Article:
The advice of the Advisory Committee in relation to superannuation has been somewhat similar—that in the wide variety of superannuation schemes there should be a levelling up and to arrive at this levelling up, there should be a merger of the Civil Service superannuation schemes. In effect, this has been accepted with gratitude by those concerned. In the negotiations there have been certain minor criticisms which can be dealt with in those negotiations, but satisfaction has been shown; and in point of fact, acceptance of the right hon. Gentleman's Amendment would actually prevent the kind of merger which is visualised from taking place. It would therefore mean that the staffs of the approved societies would probably require to continue their old schemes, and 80 per cent. of them would be worse off than under the proposals in this Clause. The negotiations to which the right hon. Gentleman referred were conducted in a very happy atmosphere, and satisfaction was expressed by the people concerned and I do not think there will be any difficulty. I trust that with that explanation the right hon. Gentleman will now withdraw his Amendment.

Commander Galbraith (Glasgow, Pollok)

We are not altogether satisfied with what the hon. Gentleman has said. He has pointed out that there is to be a complete change of occupation for the members of approved societies, but that is not the point which concerns us most. We feel that justice should be done to everyone in so far as that is possible. The hon. Gentleman talked of a levelling up, but there will also be a levelling down in respect of about 20 per cent. We do not see why that should be so. If people have been contributing to some superannuation scheme, ought they not to receive the benefits to which they are entitled under that scheme? The merger about which the hon. Gentleman spoke seems to indicate that they will not receive the benefits to which they are entitled.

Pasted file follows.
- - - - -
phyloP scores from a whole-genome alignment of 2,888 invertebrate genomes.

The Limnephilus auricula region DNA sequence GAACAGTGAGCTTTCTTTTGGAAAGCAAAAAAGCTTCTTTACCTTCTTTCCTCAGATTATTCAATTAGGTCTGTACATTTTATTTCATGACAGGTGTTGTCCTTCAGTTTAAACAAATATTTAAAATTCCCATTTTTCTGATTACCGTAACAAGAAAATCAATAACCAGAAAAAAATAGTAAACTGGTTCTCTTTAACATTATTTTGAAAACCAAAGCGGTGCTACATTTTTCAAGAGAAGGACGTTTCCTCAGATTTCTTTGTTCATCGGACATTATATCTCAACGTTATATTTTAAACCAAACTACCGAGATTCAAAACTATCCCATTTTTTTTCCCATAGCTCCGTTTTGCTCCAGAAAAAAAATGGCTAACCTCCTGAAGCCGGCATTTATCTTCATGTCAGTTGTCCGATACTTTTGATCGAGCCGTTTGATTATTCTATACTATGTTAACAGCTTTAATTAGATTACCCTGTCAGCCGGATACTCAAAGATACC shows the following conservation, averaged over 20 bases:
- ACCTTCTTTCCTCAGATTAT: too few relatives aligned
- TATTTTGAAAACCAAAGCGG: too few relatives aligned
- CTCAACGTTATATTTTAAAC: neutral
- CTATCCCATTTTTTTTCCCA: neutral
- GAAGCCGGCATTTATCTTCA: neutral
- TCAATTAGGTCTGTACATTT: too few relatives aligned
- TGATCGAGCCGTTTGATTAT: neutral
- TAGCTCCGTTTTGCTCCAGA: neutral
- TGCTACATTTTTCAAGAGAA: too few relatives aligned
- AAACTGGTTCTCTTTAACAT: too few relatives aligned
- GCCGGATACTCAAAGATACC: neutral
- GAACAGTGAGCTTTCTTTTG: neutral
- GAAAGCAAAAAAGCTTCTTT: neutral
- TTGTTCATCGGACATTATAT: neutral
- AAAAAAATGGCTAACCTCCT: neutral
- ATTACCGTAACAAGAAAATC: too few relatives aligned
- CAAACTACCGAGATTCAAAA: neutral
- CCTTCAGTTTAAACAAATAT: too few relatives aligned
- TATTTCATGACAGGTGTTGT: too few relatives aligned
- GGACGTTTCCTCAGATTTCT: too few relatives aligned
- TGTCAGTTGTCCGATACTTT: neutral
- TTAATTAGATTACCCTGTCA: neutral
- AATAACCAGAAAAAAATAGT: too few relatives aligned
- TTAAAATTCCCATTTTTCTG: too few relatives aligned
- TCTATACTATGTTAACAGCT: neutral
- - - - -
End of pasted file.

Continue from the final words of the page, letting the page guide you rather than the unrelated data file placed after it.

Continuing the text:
My right hon. Friend is particularly anxious that people should not be worse off. Surely justice is not done to people who have been paying a higher rate of contribution if their scheme is now merged and they receive smaller benefits than they would otherwise have done? I should have thought that it would have been possible for the Government to find ways and means of seeing that those people get the full benefits for which they have contributed. Maybe there is some other way of doing it, but I see no reference to it in the Bill. People should not be worse off under the national service than they have been in the past, and we should like to be satisfied about that. My right hon. Friend does not propose to divide the House on this, but we feel that the Government should pay further attention to the matter.

3.0 p.m.

Mr. Steele